Editors' Choice Article:
Breaking Your Glass Ceiling
Reaching for the Top with Everyday Tools
Do you feel that you've gone as far as you can with your current employer? Despite knowingthat you have much more potential, is there a limit to where "people like you" can go in your organization?If so, you've hit what's known as the "glass ceiling." This is the point at which you can clearlysee the next level of promotion – yet, despite your best effort, an invisible barrier seems tostop you from proceeding.Traditionally, the glass ceiling was a concept applied to women and some minorities. It wasvery hard, if not impossible, for them to reach upper management positions. No matter howqualified or experienced, they simply were not given opportunities to further advance their careers.Today, there are many more women and minorities in powerful positions. However, the glassceiling is still very real. And it's not always limited to gender or race.Have you been pushed up against a glass ceiling? This can happen for many differentreasons. Are you too much the champion of change? Do you have difficulty communicatingyour ideas? Are you quieter and less outgoing than the people who get promotions?Whatever the reason, you have a choice. You can accept your situation and be happy withlooking up and not being able to touch what you see… or you can smash the glass withpurpose and determination.If you do, indeed, want to break through that glass, here are some steps to take.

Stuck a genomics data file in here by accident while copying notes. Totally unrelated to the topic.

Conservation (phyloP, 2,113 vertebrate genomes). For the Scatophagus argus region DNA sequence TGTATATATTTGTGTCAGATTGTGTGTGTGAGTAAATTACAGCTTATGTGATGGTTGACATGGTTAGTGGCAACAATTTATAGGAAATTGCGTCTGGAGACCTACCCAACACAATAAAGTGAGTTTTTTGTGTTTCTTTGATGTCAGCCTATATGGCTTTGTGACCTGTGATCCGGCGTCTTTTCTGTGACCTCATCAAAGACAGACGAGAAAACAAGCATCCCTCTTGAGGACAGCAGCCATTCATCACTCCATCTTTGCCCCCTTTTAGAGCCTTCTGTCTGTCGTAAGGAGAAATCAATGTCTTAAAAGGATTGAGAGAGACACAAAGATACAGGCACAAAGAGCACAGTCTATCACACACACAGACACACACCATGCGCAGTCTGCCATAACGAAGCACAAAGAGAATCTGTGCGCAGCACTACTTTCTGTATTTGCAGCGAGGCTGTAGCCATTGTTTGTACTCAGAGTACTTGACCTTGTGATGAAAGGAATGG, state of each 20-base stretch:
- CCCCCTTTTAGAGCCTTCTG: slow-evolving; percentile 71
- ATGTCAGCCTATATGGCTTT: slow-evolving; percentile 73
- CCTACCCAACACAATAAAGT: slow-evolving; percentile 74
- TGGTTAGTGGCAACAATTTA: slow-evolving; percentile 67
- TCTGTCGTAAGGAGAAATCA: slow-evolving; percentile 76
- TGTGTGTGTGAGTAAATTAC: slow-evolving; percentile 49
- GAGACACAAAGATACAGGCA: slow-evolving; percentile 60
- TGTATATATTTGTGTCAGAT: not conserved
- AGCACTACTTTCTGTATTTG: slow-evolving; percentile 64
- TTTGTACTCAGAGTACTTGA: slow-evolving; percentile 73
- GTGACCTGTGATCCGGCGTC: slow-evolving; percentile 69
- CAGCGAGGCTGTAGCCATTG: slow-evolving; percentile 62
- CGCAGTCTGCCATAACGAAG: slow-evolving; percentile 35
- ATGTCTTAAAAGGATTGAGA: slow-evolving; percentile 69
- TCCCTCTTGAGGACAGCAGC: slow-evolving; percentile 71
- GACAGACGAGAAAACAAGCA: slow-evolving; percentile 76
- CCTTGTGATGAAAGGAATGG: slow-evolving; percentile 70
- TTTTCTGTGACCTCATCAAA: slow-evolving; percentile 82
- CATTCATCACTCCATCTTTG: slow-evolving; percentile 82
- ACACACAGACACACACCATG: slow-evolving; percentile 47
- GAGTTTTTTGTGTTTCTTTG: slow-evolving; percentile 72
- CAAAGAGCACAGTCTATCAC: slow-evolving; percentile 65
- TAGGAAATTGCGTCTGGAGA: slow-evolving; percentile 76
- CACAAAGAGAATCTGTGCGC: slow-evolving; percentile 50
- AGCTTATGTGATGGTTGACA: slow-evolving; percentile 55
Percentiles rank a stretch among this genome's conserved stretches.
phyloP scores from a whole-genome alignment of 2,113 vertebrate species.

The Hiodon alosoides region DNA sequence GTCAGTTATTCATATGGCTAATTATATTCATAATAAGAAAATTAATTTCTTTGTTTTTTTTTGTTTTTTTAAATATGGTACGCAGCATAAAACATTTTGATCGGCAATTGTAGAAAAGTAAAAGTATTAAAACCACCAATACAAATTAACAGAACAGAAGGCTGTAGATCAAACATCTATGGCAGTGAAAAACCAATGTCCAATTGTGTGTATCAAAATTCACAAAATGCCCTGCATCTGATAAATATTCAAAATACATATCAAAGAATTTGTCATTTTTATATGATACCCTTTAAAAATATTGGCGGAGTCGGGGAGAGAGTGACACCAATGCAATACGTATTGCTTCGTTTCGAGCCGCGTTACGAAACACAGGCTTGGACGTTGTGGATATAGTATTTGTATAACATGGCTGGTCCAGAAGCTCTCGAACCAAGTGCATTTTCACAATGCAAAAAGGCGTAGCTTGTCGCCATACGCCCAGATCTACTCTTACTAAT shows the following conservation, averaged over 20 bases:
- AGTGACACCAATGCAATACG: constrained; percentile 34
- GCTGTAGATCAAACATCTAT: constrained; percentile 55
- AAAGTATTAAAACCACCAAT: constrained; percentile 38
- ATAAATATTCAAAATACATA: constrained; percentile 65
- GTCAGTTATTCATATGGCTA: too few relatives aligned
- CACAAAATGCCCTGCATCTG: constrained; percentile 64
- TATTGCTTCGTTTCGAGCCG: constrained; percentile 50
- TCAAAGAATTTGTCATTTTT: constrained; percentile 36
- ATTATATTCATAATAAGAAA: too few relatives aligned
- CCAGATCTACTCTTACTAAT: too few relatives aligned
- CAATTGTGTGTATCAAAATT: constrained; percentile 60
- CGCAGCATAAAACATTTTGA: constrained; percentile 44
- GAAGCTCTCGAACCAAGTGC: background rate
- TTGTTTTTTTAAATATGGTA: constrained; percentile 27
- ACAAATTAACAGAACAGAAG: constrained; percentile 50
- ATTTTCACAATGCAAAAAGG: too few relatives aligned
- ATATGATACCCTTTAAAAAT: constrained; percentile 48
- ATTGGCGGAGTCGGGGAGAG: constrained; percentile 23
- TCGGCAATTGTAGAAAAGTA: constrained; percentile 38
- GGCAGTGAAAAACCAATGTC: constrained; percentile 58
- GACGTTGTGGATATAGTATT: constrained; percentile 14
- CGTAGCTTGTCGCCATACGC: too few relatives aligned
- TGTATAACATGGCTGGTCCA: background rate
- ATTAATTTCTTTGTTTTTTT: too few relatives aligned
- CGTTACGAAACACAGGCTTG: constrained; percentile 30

Identify the Key Competencies within Your Organization
Key competencies are the common skills and attributes of the people in your company'supper levels. These skills are often tied closely to the organization's culture and vision.Companies that value innovation and strive to be leaders will probably promote individualswho are outgoing, risk takers, and not afraid to "tell it like it is." However, if you work for aconservative company (such as a publicly-owned utility) chances are that top managementare analytical thinkers, with a reputation for avoiding risk and making careful decisions.Ask yourself these questions:
What are the values of your organization?
What behaviors does your company value and reward?
What type of person is promoted?Understand what sets your company and its leaders apart. This is the first step towarddiscovering how to position yourself for a top leadership role.
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